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OEM integration companies such as Aamp of America are expanding beyond "backroom" car adapters and moving into new products, including mainstream car audio.
Aamp just entered the vehicle-tracking market with the Street Eagle VTS and will launch a modular OEM integration "Gateway" designed for "front-room" selling this month.
The company also plans to partner with a "leading 12-volt company" and enter at least one additional car audio product category in January, said Aamp CEO/president Micah Ansley.
Metra said it will also introduce front-room products that represent a new category for the supplier in January. Blitzsafe and Dice just entered the home accessories market and Scosche has been expanding its home and portable accessories line.
Scosche said it is also planning "radically" new products in Bluetooth and OEM interface/iPod solutions at the fall SEMA show.
As the autosound market shifts away from head units in favor of OEM integration devices, some of the OEM integration companies are capitalizing on the trend to reinvent themselves.
"Scosche used to be known as a kit and harness company selling $20 dash kits. Now you need a dash kit and a $200 interface. So the opportunities are vast," explained sales and marketing VP Kas Alves.
Scosche's sales increased by 60 percent last year, with growth in 2007 expected to surge by 100 to 200 percent in OEM and iPod interfaces, said Alves.
Aamp's fastest-growing Peripheral division grew in sales by 30 percent last year and is expected to expand at a similar rate for "the foreseeable future," said Ansley. Aamp's overall growth was 13.9 percent last year.
Aamp said it is embarking on a plan to double in size over the next four years by entering new car audio markets and also by broadening its home theater/custom installation accessories business.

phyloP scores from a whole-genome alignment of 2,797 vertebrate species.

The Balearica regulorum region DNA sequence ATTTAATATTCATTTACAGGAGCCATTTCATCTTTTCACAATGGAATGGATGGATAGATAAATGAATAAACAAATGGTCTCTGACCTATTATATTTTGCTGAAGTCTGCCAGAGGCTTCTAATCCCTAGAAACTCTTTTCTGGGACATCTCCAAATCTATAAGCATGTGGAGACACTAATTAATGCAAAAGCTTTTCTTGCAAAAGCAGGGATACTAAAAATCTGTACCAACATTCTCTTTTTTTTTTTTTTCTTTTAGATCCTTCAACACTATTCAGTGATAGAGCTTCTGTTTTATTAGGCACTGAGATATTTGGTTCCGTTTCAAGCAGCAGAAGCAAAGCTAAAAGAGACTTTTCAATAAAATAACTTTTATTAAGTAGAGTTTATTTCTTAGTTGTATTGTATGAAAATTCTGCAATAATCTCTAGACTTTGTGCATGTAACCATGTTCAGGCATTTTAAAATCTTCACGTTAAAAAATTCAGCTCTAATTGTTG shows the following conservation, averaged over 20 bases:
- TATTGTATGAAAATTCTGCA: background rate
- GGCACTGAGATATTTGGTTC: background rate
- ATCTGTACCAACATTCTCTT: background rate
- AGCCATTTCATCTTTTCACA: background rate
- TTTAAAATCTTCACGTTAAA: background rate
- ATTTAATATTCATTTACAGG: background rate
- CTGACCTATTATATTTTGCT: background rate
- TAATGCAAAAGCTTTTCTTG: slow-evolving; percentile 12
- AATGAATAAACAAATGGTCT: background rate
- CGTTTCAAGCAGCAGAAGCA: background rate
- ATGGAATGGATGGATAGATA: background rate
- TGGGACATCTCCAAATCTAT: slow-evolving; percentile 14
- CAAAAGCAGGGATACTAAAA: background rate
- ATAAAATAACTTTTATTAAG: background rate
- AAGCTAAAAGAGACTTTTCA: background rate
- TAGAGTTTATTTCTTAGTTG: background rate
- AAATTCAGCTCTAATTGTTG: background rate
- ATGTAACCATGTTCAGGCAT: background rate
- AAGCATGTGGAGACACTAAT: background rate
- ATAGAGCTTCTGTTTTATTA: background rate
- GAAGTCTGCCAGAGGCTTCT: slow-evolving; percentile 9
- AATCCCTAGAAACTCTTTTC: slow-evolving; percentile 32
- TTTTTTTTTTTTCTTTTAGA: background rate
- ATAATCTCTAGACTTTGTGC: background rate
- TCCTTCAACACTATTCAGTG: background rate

Ansley says custom home accessories could reach 10 percent to 15 percent of Aamp's overall sales. Aamp also beefed up its overseas sales under the Stinger brand by 25 percent last year.
The company is also heavily investing into a front-room OE integration device called the Automotive Multimedia Gateway under the Peripheral brand, slated for late-third-quarter delivery. It will be one of the first OEM integration devices to connect directly into the factory car's network, said the company.
The Gateway (first unveiled in January as the Gateway2Car) lets users control their iPod and add HD radio using only the factory radio controls, provided the factory radio is satellite radio ready. The unit also retains the satellite radio functionality.
The Gateway has a suggested retail of $179 for the main module with a choice of iPod or USB control, plus another $19.95 for a car specific harness. An HD radio tuner adds another $99.95 or customers can buy the full package at $299.
By early next year, a Bluetooth module will be available at $119. A plug-in module to add XM or Sirius will also be shown in January for users who want to switch from one service to another.
Aamp will offer retailers video footage for demonstration so that customers who own a Ford can press a button and see a video of a generic Ford radio and what can be added to it. "We'll do the videos and the retailers build the display," said Chris Cook, Peripheral strategic business director.
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